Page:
Hibernate, Javassist proxies and equals()

Hibernate uses Javassist proxies to help with lazy loading. If you’ve got no idea what that means, don’t worry – to use Hibernate, you’re not supposed to need to know anything about it. However, it is another one of those clever “transparent” framework programming techniques that can really give you some headaches in debugging if you don’t know it’s there (see http://lagod.id.au/blog/?p=266 for a couple more). There are four scenarios where the transparency gets a bit murky and you need to a know a bit more of what’s under the hood to avoid going crazy.

The first two, along with a good description of what Hibernate is doing with the proxies and why, can be found here: http://blog.xebia.com/2008/03/08/advanced-hibernate-proxy-pitfalls/. The third is any kind of reflective programming – see http://blog.jeremymartin.name/2008/02/java-reflection-hibernate-proxy-objects.html for a nice description of a typical issue and a good workaround. [Edit March 2014: Also applies to any framework that uses reflection, such as Apache BeanUtils/PropertyUtils].

The fourth, which is the one I really want to talk about, is the fact that the proxy actually is not strictly equal to the real object (in the sense of ==). Sounds obvious really. Not usually a problem, as you usually just have a reference to the proxy. However, there is a particular circumstance where you can end up with a reference to both the proxy and the real object. You will almost certainly believe them to be the identical object. There will be nothing about their behavior that will indicate to you that they are not, except for the fact that when you compare the with == you’ll get a false result. In fact, because the default implementation of equals() uses ==, the same applies to comparing them with equals().

You don’t need to do anything too wacky to end up in this very odd state. Consider this object:

class  MyClass {

Item head;

List items = new ArrayList(0);

// ... plus getters and setters

mapped to a database structure that looks like (pseudocode):

Table MyClass
Integer myClassID
Integer FK_headID

Table Item
Integer itemID
Integer FK_myClassID

So it’s a list of items, with an extra reference to one of the items broken out into a separate field for easy access. A bit denormalised, but if it’s a big list and it’s expensive to calculate “head”, it’s the kind of thing we might do without thinking too much about it. The important thing is that “head” is also in the list. Hibernate supports this mapping quite happily. You can load, manipulate and save this object graph all day long. However, this:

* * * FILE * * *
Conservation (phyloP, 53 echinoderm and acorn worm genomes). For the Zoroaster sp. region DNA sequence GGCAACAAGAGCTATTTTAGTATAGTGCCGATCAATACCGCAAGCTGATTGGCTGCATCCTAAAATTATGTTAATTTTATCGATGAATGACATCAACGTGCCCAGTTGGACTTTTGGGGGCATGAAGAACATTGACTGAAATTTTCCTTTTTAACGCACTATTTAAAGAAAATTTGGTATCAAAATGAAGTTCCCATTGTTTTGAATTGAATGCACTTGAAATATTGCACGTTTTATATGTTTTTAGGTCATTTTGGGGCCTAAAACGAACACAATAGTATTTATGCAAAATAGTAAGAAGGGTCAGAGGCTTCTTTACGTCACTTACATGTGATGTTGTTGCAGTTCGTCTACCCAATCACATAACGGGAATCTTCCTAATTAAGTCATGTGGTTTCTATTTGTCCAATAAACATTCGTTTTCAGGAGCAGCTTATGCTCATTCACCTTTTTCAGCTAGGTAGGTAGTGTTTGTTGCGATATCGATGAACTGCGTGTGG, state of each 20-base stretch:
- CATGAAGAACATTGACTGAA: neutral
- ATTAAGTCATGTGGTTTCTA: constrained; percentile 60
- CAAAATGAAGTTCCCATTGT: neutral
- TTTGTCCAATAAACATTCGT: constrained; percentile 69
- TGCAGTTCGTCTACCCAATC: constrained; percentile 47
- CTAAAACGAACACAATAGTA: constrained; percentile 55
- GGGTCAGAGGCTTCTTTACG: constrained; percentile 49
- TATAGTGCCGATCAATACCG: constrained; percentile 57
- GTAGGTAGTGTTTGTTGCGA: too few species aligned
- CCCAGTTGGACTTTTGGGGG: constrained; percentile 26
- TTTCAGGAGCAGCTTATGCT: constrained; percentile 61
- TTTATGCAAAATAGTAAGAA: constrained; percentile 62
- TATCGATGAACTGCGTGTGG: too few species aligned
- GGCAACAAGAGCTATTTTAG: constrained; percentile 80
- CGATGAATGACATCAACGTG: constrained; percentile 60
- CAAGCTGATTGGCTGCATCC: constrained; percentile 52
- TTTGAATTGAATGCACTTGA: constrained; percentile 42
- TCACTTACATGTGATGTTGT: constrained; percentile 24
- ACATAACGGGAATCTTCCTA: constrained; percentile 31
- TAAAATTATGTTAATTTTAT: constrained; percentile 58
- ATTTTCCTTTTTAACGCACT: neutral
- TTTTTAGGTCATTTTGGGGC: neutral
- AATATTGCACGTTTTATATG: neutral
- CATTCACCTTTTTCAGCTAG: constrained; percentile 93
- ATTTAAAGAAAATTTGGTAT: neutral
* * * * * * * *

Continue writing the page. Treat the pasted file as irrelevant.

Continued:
foreach (Item i: myClass.getItems()) {

will print false for every value in the list, even when you’ve confirmed that for one of them i.getItemId() == head.getItemId().

So what’s the trick? Using a standard many-to-one mapping for head, and a standard one-to-many mapping for the item list, myClass.getHead() returns a Javassist proxy object, and iterating through the list returns the unproxied object. If you look at it in a debugger, you can see that the real object backing the proxy is in fact the identical object that you get from the list – this is not a case where you’ve inadvertently mappedd one database record into two different in-memory objects. However, realobject != proxy (and vice versa).

The fix is easy. Although lazy loading is the default for Hibernate, it’s almost never a significant benefit for single objects. Simply set lazy=”false” in your mapping file for the many-to-one association. You can leave lazy loading enabled for the list, as it works by a different mechanism. If you really do need lazy loading for the single object and don’t mind a slightly more complex build configuration, there’s lazy=”no-proxy” (documented here: http://docs.jboss.org/hibernate/orm/3.3/reference/en/html/performance.html#performance-fetching-proxies). And if you don’t mind Hibernate-specific code in your domain model (something I avoid like the plague, personally), you can also explicitly “unwrap” the proxy as described here: http://stackoverflow.com/questions/16383742/hibernate-javassistlazyinitializer-problems-with-validation.

So there you have it. A lesson in leaky abstraction, and, for a refreshing change, a head-scratching object equality problem that didn’t, for once, turn out to be some semi-intractable classloader wackiness.

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